Research on James Blinn

 

See article at FXGuide.com ‘Founder Series’ Industry Legend:Jim Blinn by Mike Seymour

http://www.fxguide.com/featured/founders-series-industry-legend-jim-blinn/

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Article with Visuals, on Jim Blinn’s early environment mapping work

http://www.pauldebevec.com/ReflectionMapping/Blinn/

 

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James F. Blinn is a computer scientist who first became widely known for his work as a computer graphics expert at NASA‘s Jet Propulsion Laboratory (JPL),

Blinn devised new methods to represent how objects and light interact in a three dimensional virtual world, like environment mapping and bump mapping. He is well known for creating animation for three television series: Carl Sagan‘s Cosmos: A Personal Voyage; Project MATHEMATICS!; and the pioneering instructional graphics in The Mechanical Universe. His simulations of the Voyager spacecraft visiting Jupiter and Saturn have been seen widely. He is now a graphics fellow at Microsoft Research. Blinn also worked at the New York Institute of Technology in the summer of 1976

In 1978 he received a Ph.D. in computer science from the College of Engineering at the University of Utah.   Taken from Wikipedia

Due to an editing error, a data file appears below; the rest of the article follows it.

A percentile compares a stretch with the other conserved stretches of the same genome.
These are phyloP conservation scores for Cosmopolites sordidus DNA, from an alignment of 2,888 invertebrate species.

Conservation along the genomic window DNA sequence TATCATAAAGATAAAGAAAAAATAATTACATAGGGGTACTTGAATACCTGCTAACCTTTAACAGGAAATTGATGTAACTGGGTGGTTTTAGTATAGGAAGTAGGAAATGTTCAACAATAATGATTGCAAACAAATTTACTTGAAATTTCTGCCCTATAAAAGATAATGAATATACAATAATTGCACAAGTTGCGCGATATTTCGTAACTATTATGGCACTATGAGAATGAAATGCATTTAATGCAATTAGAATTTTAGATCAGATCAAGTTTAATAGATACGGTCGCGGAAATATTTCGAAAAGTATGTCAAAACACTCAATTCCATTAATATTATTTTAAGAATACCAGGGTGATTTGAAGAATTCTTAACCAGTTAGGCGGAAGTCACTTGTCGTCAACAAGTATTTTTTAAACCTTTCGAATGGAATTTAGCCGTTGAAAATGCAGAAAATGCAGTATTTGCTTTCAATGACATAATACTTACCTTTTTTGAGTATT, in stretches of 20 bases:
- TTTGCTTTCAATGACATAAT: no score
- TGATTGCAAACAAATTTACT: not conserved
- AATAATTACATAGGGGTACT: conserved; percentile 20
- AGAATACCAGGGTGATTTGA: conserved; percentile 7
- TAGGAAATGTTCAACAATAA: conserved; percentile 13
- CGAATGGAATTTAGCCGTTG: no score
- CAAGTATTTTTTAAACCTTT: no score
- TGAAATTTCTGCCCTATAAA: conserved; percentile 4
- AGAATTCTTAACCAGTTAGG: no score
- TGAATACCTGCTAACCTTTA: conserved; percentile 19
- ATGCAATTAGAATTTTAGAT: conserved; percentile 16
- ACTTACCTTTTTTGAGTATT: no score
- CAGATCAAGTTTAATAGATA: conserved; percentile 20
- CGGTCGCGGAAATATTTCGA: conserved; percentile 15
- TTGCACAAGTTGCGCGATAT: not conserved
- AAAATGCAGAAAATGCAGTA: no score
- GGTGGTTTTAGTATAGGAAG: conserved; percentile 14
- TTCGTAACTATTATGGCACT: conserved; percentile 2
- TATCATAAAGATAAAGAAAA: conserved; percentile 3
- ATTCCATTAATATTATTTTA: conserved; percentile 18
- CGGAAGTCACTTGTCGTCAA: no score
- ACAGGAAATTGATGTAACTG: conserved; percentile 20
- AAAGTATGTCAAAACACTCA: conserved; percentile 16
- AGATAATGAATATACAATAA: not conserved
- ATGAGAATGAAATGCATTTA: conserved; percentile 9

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What is Bump Mapping??  Taken from Wikipedia

Bump mapping is a technique in computer graphics for simulating bumps and wrinkles on the surface of an object. This is achieved by perturbing the surface normals of the object and using the perturbed normal during lighting calculations. The result is an apparently bumpy surface rather than a smooth surface although the surface of the underlying object is not actually changed. Bump mapping was introduced by Blinn in 1978.[1] —-

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Article on bump mapping -> (c) 1995 Brian Lingard

‘……… In 1978, James Blinn presented a method of performing what is called bump mapping. Bump mapping simulates the bumps or wrinkles in a surface without the need for geometric modifications to the model. The surface normal of a given surface is perturbed according to a bump map. The perturbed normal is then used instead of the original normal when shading the surface using the Lambertian technique. This method gives the appearance of bumps and depressions in the surface….’

http://web.cs.wpi.edu/~matt/courses/cs563/talks/bump/bumpmap.html

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